That evening, when we got back to our rooms and turned off airplane mode, our phones started buzzing with WhatsApp messages. What was going on? Why was everyone panicking? My phone was flooded with harrowing pictures of violence. These were not pictures that were being circulated by the media - who tended to blow things out of proportion anyway - but those that were being sent to us, in real time, by our own friends who were there.
It all happened in a blur. The students - who had been peacefully protesting to condemn the campus violence involving the Akhil Bharatiya Vidyarthi Parishad (ABVP) - were roughed up. There were long messages telling us what had happened and asking if any of us could shelter the injured girls. But as is the case with most college hostels, no one could enter our hostel after a certain hour. I was told that students were lathi-charged at the protest and herded into police vans like sheep. Then they were taken to a metro station and left there.
I felt anger, closely followed by overwhelming helplessness. What could I have done, sitting in my hostel, honouring a curfew of 8.30 p.m.? How could I help when I could not even go out, I kept wondering. This wasn't just breaking news on TV, these were injustices happening to my own friends. It is so easy to dismiss the bad in the world when it is playing on your TV screens like a movie. You start to think it's all fiction but it never is. It is happening somewhere in the world, to real people, and this time it was happening to people that I knew, people that I saw in my college every day, laughing and smiling.
How does one ignore something like this?
I took a piece of paper-one side of which, in fact, had notes from the previous semester and two different coloured pens. Red and black. My friend wrote down the message we had just sat together and framed. I stood with my back to the white wooden door, holding up the sheet as my friend clicked a picture. It was uploaded with a caption on my Facebook profile page.
This is what the placard said: 'I am a student from Delhi University. I am not afraid of ABVP. I am not alone. Every student of India is with me. #StudentsAgainstABVP.'
So what really happened at Ramjas? The truth is, after that picture was uploaded, no one cared to find out.
Here's what happened. After my picture with the placard went viral on social media, all sorts of things were dug out of the dust. A year previously, as part of a peace campaign I had participated in, I appeared in a video in which I held up a placard which read, 'Pakistan did not kill my father, war killed him.'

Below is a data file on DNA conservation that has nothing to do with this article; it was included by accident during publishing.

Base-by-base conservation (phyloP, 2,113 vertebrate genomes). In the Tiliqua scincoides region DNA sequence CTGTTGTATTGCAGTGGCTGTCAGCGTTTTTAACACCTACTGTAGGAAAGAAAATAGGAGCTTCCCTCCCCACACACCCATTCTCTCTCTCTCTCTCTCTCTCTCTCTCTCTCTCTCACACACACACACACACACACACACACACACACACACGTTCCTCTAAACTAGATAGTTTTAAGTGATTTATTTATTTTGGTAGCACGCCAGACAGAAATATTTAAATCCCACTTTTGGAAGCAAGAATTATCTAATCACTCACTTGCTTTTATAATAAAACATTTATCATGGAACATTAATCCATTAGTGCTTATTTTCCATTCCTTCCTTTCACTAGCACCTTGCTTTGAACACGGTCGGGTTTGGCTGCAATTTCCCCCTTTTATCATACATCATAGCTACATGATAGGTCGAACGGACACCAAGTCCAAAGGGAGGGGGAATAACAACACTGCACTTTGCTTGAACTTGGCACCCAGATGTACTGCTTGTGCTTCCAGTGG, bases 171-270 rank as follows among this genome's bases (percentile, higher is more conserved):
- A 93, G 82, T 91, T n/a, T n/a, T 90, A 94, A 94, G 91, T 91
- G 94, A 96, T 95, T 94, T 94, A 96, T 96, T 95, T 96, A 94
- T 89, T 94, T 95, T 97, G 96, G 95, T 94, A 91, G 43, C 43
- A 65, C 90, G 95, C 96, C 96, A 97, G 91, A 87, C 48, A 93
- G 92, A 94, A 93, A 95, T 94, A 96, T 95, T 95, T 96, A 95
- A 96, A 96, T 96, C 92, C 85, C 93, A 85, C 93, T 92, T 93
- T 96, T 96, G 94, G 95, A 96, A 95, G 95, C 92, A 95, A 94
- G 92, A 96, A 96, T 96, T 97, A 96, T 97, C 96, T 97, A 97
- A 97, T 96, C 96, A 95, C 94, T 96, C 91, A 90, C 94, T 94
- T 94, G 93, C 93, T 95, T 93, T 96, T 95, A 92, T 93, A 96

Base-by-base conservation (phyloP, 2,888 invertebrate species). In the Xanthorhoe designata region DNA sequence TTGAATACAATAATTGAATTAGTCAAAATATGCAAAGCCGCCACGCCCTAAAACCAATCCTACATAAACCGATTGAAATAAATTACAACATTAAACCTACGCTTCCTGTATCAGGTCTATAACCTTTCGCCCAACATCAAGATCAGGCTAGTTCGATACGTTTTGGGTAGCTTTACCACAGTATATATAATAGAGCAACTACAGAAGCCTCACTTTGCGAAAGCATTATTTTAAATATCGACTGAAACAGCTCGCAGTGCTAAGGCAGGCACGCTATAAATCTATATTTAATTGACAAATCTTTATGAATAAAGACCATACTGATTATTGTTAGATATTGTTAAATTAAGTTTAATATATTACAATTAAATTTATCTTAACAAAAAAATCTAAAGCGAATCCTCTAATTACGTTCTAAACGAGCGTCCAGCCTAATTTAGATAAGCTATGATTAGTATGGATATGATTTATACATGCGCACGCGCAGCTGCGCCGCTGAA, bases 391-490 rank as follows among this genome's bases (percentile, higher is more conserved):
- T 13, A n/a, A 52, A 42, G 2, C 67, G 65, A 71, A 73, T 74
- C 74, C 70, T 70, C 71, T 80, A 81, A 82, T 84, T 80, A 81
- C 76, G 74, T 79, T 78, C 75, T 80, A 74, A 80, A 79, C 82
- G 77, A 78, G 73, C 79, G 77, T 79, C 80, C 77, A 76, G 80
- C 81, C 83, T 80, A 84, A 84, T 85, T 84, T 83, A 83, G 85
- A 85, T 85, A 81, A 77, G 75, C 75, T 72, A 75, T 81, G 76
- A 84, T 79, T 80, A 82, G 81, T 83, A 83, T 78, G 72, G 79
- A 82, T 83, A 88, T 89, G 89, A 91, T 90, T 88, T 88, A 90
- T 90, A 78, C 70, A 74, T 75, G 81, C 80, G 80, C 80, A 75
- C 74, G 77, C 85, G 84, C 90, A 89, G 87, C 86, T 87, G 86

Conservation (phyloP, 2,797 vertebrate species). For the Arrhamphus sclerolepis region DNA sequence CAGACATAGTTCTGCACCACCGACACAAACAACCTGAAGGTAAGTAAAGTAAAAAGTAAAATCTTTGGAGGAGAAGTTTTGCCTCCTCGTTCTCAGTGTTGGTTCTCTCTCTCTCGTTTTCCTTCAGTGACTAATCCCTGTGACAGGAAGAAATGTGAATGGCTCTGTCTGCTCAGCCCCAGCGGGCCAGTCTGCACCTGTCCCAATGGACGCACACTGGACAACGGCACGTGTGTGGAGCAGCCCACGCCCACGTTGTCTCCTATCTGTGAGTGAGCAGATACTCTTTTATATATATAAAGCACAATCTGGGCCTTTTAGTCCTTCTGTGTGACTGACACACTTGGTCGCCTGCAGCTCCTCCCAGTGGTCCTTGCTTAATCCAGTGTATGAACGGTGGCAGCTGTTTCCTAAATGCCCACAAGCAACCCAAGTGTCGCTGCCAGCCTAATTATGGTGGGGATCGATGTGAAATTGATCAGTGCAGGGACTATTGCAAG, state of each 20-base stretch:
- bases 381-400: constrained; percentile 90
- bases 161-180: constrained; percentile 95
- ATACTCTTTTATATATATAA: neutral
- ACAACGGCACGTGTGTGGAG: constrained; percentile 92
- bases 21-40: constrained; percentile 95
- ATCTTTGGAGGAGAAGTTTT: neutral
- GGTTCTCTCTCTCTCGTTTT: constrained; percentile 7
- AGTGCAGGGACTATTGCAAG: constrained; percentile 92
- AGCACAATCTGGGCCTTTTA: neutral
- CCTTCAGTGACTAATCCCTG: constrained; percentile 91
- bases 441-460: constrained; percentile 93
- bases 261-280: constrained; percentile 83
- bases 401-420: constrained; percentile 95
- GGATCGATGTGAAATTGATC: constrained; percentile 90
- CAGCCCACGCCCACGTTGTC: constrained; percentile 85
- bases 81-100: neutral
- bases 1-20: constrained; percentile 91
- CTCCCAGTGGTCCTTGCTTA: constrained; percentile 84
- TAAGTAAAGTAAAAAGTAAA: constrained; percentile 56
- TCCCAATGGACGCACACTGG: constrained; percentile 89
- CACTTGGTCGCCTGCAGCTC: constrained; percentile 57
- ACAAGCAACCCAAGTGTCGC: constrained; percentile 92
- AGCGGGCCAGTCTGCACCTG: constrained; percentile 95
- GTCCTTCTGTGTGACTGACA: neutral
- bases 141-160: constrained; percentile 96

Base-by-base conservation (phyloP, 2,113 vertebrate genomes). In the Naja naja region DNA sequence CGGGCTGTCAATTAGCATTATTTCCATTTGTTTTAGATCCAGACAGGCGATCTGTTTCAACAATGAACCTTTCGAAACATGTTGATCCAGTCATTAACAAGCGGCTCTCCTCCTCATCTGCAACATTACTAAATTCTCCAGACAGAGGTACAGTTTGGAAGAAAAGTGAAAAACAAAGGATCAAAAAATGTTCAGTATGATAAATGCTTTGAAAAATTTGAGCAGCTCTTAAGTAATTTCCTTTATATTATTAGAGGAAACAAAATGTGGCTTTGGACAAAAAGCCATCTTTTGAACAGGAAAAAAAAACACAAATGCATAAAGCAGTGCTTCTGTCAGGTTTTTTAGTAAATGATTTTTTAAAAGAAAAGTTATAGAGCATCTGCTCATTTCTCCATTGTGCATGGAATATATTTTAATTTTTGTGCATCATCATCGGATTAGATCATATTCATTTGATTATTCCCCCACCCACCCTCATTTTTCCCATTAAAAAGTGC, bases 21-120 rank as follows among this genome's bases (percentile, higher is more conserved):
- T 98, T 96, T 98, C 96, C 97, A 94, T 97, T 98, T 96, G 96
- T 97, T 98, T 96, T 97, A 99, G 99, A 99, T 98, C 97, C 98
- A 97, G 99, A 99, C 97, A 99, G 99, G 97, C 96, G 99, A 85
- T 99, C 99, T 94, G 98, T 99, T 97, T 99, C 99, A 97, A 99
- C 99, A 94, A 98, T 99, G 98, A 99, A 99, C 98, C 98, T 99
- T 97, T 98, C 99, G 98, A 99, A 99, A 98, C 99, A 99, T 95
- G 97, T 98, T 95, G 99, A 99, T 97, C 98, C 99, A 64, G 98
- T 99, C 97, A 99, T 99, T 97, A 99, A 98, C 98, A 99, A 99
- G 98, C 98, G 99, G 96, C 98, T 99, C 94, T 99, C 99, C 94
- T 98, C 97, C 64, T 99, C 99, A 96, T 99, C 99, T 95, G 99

Does this seem callous? I genuinely believe that war is cruel and pointless and unnecessary.
I lost my father to war. If anyone knows the damage war can do, it's the family of an officer.
That video - which no one had paid attention to at the time-now resurfaced on social media. Screenshots of me were suddenly being shared online as further proof of my 'anti-national' tendencies. I had never faced as much hate as I did in the three days that followed. I had never even known that this much hate was possible.
People I revered and respected - celebrities, politicians, the media - went after me with a kind of vitriol that I could barely comprehend at first. From strangers, I received abuse and threats. It seemed that everyone had an opinion on my political beliefs but no one actually wanted to ask me what these were.
What bothered me the most was the unspoken accusation that I was not patriotic. At first, I couldn't articulate clearly why this bothered me so much. With hindsight, I now know what it was. The idea that I - a girl who had lost her father in the cause of the nation - didn't care about this country was not just ridiculous or laughable, it was actually hurtful. My father taught me more about the real meaning of patriotism in the few years I knew him than anyone else in the years that followed. He was brilliant, brave and loving, and he taught me that a love of peace was more patriotic than any macho enthusiasm for the battlefield. He taught me that hatred does not solve any problem in the world. And he taught me to stand up for myself.
I want no one to go through what I went through, what my family went through. I've had to live without a father for more years than I've lived with one. Why would I want anyone else to experience that? And all the people who expressed their hatred and accused me of apathy - they will never know how much I've had to struggle to get over the loss of my father.
I've been trolled, mocked and bullied. I've had people call me names. And I've been frightened for my life. But I emerged from all of that more determined than ever to never be silenced.
Excerpted with permission of Penguin Random House from Small Acts Of Freedom by Gurmehar Kaur. Pre-order your copy here.